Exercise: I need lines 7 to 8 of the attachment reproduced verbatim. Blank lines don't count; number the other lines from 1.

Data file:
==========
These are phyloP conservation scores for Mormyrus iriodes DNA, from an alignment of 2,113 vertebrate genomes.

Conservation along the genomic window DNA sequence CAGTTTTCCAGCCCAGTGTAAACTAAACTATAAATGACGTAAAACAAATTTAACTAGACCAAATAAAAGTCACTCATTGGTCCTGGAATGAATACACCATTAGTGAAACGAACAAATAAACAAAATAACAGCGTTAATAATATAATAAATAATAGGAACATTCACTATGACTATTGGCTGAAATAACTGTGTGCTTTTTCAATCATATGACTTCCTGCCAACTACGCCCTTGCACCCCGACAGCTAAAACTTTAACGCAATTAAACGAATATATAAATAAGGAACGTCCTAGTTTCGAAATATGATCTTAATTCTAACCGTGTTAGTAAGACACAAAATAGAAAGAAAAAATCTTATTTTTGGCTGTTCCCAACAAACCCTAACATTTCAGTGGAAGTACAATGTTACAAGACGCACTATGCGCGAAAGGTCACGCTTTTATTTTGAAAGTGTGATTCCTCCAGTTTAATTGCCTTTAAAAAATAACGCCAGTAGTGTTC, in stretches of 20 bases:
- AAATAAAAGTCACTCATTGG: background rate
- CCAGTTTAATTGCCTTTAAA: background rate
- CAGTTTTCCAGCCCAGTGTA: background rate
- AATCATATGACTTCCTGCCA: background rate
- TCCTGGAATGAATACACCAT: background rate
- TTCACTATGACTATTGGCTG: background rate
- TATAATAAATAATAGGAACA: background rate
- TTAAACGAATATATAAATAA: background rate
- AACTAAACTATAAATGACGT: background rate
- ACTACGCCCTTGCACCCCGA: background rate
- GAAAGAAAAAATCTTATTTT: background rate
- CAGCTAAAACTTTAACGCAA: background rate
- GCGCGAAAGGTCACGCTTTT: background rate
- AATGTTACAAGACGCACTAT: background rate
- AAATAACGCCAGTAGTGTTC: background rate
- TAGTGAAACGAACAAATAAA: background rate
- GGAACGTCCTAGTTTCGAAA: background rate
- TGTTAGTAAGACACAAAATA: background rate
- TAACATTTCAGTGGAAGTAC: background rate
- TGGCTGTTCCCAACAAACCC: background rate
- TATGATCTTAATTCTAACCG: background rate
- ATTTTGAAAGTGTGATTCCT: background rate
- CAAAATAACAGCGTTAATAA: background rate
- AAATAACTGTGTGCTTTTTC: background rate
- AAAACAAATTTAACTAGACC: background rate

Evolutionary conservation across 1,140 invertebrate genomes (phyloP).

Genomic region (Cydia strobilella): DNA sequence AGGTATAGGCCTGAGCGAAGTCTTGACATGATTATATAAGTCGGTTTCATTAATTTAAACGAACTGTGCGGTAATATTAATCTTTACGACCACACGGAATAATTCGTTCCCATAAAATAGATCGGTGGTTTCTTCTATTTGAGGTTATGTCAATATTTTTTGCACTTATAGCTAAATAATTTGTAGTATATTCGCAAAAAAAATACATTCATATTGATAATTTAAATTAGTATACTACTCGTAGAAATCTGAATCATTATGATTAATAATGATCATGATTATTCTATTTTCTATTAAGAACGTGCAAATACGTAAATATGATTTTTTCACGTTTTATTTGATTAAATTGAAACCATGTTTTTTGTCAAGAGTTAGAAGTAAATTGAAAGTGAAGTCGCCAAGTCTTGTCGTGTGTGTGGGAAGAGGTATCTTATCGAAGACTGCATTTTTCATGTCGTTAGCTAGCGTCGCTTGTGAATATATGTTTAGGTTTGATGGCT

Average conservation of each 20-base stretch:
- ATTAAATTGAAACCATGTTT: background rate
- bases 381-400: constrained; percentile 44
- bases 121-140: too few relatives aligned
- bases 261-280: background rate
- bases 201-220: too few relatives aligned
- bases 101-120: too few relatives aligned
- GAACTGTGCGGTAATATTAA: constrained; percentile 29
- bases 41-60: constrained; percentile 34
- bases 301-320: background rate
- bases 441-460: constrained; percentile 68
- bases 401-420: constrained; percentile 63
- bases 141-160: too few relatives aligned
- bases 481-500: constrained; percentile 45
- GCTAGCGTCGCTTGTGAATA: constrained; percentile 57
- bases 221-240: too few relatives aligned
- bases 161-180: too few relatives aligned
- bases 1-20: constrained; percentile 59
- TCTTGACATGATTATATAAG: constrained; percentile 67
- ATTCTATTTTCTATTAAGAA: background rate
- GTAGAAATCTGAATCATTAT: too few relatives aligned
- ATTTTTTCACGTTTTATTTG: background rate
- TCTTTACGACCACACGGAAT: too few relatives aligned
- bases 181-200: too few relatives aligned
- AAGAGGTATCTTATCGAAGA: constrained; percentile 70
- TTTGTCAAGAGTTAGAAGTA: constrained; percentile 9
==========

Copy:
- TCCTGGAATGAATACACCAT: background rate
- TTCACTATGACTATTGGCTG: background rate